“It means a lot. It separates me from most fighters. If you got back to my last fight with Ben, he was 5-0 pro boxing, so he’s a great striker. If you look at a lot of his other fights, he melts guys on the feet, and he did not want to stand with me at all, to where he got extremely predictable. And that guy is so versatile, one of the most well-rounded guys I’ve faced. To take a guy like that and to force him to do what he did, that’s the effectiveness of my striking, and I think that’s what separates me. I think I’m going to prove it again with Bonfim, because he is such a great striker, but my striking is going to shut his down completely. 

That's just what makes me different. I’m not only long, I truly understand the range. I know how to dial in the range of my opponent. I know how to make them miss, I know exactly where to be to counter at the right time, placement. All these things I think separate me as a striker from most guys that I’m going to face.” 

Talk a little bit about Steven Koslow just being your buddy and training partner. How does his perspective help your game?

“One, he’s a master grappler, so just his knowledge when it comes to grappling is extensive. He’s dominant [in that area], so he helps me a lot in that, but another thing about him is his mindset. It’s good to have him there with me, because he knows what it takes. He knows the mindset you’re supposed to be in, how to be ice-cold. That’s the way you need to be and he’s perfect to have around, because he’s a master at what he does. He’s authentic, for sure.” 

Did you get to use the Apex facilities while you were there or just for the B-roll footage and stuff?

“No, I was just there to record. Actually, they make it a thing, when you’re competing for the Contender Series, you’re not a UFC fighter. We have no access to that. They make it clear, ‘You ain’t a UFC fighter until you get that contract.’ So it’s cool. I have no problem going and earning it. All I need is the opportunity.” 

Have you talked to Preston Parsons at all about his experience going to the Apex and any knowledge he might have for you?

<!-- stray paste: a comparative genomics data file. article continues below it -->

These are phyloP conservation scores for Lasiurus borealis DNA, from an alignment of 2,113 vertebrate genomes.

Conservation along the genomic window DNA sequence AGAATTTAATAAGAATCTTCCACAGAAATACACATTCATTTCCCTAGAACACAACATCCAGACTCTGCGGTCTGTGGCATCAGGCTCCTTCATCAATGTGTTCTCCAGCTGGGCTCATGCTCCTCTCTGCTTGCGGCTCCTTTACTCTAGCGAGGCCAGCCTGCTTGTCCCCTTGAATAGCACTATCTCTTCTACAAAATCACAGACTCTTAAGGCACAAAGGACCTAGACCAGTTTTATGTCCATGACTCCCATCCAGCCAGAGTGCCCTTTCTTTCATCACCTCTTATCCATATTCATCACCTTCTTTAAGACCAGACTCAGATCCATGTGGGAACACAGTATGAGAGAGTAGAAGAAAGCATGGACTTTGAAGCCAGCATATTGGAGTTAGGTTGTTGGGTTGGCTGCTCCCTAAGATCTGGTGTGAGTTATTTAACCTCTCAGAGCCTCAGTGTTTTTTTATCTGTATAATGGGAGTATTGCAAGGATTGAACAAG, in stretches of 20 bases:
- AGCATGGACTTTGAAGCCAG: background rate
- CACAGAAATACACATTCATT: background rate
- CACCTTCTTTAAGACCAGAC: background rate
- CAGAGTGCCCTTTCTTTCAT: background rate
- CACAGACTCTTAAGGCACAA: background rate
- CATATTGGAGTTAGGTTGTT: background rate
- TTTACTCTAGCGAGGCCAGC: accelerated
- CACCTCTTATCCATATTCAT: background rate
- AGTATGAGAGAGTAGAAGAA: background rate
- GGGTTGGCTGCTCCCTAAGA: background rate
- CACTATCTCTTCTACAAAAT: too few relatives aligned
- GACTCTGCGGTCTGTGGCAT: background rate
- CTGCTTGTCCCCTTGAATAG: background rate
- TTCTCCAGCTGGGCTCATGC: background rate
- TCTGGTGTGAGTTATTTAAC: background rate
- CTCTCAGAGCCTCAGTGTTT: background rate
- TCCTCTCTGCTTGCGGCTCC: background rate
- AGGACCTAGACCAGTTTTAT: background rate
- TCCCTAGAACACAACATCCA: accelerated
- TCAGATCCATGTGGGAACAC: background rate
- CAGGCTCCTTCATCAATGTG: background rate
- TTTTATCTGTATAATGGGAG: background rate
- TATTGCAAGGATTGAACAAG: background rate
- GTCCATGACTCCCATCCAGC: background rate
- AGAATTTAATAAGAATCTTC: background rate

“We spoke about it. He told me what to expect. He obviously has fought there twice. He told me some things that made me feel confident about going in there, so I’m excited.” 

My perception of the Dana White Contender Series is different in a sense that if you want the contract you not only have to win but do so decisively and in impressive fashion. Does that change your approach at all from how you normally fight?

“To be honest, no. Only because I think the way that I naturally fight, my style just in general is exciting. Even if you look at my last fight again with Ben, he did the best job at nullifying my offense, stopping me from being exciting, stopping me from being myself. And look what still happened, you know? So I just think if you’re really like that, there isn’t really anything that can stop it when you’re in that situation. I think there’s nothing that can stop me from getting this contract, doesn’t matter what Bonfim brings, I think Dana’s going to be like, ‘Damn, this kid’s a savage.’”

How do you foresee your clearest path to victory?

“To me, I just know how hard I am to hit. I don’t think he’ll freely be able to touch me like he thinks he will. I believe I’ll be able to counter him, and when I hit him with shots, I think they’re powerful. I don’t think he’s going to be able to take them. He’s young, I think he’s going to be anxious. Like I said, I don’t think he’s been tested, and I’m a dog. I’m going to bring the fight to him, and I believe I’m going to finish him. If I don’t finish him on the feet, I think he might try to initiate the grappling, and I think I’ll choke him [if he does that].”  

The dynamic of this gym, of Elevate MMA, is interesting to me, because there are so many guys here that are right on that doorstep. Preston is there, he has two fights [in the UFC], you’re right there, Steven’s right there, Korey Taylor is right there. Talk a little bit about how you value the gym and the team that you have, how everyone is there hungry and so close to eating. 

“I love it. I think we have a special group. Like you said, everybody is right there at that cusp. Everyone can tell you, when you come into this environment, the amount of growth and the speed of the growth that happens here...we’re all growing at a rapid rate, to the point where we almost can’t even tell, because we’re growing so fast together. It’s something special for sure. I don’t know exactly how to explain it, everyone just has their own special thing, and we all feed off of each other. We’re all on our way. Preston broke the door down, and we’re all running right behind him.”



Tim Kline

Brandon Ibarra

Brandon attended the College of Journalism at the University of Florida. He has one stripe on his white belt.